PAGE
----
There was a tiny plaque by my grandma’s stove. Above the picture of a very pregnant woman it read, “I should have danced all night.” Perhaps my mother took that advice to heart. She never taught me how to cook, but she did teach me how to dance. Her kitchen recipes included “Slow, quick-quick. Slow, quick-quick. 1-2-3, 1-2-3. A heel and a toe and a polka step.” And so we danced in that clean kitchen, never disrupted by a boiling pot.
I suppose there’s a little of both of them in my French kitchen. I know my grandma is watching as I boil the fruit from our trees to make jam. And it is my mother’s hand that gives me the slight nudge to change direction as she dances me through my clean kitchen.
When my son-in-law washes his hands and leaves the towels in a heap, I don’t really want to kill him. But I would like to tell him a story. Of a chubby woman laughing, a tall woman dancing, both leading me in love.
It’s a crazy world. We all have to find our own joyful way. Do what works for you. (And don’t forget to wash your hands.)
It was only out of complete desperation that I ate the semi-sweet chocolate chips in the upper cupboard of our kitchen. We didn’t have a continuous stock of candy in our house like my grandma. I stockpiled from each holiday and saved a bit from the Ben Franklin run before the Saturday matinee, so I was able to keep a small stash for afterschool snacks. On the rare occasion that I ran out, I frantically searched the house. Checking first the milk glass candy dish in the living room, but it only contained what my friends called “grandma candy” – usually mints. (Which I never understood, because no one had better candy than my grandma.) Only one other option remained. I pulled the wooden dining chair in front of the corner cupboards. Climbed up. Standing on the orange formica, I spun the lazy susan to the baking goods. Found the chocolate chips. Prayed for the off chance that we also had butterscotch chips to mix with the semisweet. We rarely did. Sitting on the counter’s edge, I poured a handful of the dark chocolate, still hoping for something sweet.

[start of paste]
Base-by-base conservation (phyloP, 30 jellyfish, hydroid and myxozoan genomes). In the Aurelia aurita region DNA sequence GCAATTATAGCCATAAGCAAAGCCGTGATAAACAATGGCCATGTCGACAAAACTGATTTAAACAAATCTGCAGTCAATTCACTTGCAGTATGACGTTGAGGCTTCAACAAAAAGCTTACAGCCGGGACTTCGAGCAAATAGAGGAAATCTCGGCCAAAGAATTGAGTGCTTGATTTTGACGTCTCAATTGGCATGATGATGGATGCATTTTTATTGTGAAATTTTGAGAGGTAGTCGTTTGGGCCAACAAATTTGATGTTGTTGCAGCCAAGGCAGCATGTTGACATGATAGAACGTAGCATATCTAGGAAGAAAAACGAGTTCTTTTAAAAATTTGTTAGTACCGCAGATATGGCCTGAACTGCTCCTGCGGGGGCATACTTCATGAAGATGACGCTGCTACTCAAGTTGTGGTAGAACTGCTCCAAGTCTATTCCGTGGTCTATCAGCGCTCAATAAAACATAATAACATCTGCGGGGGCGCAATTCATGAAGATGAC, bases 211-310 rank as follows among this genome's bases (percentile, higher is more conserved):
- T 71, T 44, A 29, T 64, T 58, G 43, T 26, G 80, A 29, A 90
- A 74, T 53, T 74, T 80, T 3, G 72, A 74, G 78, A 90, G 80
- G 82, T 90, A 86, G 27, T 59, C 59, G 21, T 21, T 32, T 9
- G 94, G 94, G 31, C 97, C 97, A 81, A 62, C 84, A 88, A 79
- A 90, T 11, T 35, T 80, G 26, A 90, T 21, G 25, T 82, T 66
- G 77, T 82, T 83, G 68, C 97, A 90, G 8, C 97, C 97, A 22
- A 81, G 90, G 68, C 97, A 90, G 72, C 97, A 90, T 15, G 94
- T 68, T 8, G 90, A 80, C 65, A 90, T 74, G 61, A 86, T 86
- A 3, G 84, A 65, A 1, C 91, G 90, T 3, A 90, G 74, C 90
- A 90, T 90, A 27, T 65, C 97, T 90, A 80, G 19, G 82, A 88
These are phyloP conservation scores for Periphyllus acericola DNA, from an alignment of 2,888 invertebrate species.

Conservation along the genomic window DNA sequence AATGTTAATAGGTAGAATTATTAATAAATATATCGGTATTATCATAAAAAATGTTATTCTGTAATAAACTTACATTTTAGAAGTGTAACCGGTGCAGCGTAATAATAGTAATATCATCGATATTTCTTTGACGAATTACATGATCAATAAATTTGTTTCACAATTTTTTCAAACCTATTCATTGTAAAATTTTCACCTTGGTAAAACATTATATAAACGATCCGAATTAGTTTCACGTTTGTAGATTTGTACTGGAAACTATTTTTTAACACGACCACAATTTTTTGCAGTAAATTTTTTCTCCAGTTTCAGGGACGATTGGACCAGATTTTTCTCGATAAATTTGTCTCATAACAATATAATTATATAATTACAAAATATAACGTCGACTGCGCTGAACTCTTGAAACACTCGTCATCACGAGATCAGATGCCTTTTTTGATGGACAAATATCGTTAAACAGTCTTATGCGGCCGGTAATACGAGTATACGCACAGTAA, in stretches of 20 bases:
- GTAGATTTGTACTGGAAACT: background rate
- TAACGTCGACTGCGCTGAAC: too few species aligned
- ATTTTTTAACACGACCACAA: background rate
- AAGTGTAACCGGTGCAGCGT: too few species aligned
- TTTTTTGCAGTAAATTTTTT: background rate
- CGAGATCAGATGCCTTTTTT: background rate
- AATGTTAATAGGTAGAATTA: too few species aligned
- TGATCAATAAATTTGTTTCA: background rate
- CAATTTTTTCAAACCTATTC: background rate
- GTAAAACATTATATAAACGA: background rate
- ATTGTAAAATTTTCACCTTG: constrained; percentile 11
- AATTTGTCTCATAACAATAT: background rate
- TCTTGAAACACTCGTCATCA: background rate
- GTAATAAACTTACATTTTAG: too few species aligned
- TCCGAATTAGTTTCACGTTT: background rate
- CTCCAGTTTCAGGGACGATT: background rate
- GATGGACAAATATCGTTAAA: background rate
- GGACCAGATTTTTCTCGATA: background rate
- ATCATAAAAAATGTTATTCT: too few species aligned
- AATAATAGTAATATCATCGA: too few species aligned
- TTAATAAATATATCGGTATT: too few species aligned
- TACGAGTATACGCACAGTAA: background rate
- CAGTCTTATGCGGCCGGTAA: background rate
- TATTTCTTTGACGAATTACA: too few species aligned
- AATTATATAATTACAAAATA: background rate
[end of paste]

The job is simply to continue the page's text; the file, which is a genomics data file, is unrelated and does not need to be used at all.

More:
I mention it only because I marvel at my youthful expectation. After countless climbs, it was always the same result — bittersweet — yet I remained ever hopeful. I suppose believers always believe.
I don’t know what today will bring, but there’s a part of me that wakes, ready to push the chair, make the climb, hoist my feet and heart, in search of something sweet. I still believe.
In Greek mythology, Antaeus had super strength whenever he was grounded. Touching the Earth (his mother), his strength was always renewed. In combat, even if thrown to the ground, he was invincible. It was Heracles who discovered the source of his strength and, lifting him up from Earth, crushed him to death.
I always wanted to do the sleepover. But when the sun began to set, when it was time to go to bed, the battle began. It didn’t matter if it was a best friend’s house, or even in the beginning at my grandma’s house, I just wanted to go home. And home was with my mother, the source of my power. 763-5809 was the life line that grounded me. Making the call, without question, she dropped what she was doing and came to pick me up.
I suppose some would call that spoiled. I call it loved. You might think, oh she’ll never learn if she isn’t forced to do it. On the contrary. I would come to learn because of it. Secure in this love, I was able to go beyond my wild imagination. And not just physically. But emotionally. Artistically. I had the strength to dare in it all. To brave my heart and soul. To live. To love.
There are a million things, people, that try to pull us away from what we know. What we believe in. Sometimes it can even be our own silly worries that try to rip us away from the very thing that gives us strength. And I can see it. Feel it. When my feet begin to lift off the ground. When defeat feels imminent… I return to the story. I write it again and again. The love is always there. Will always be there. Invincible. And I am forever strong.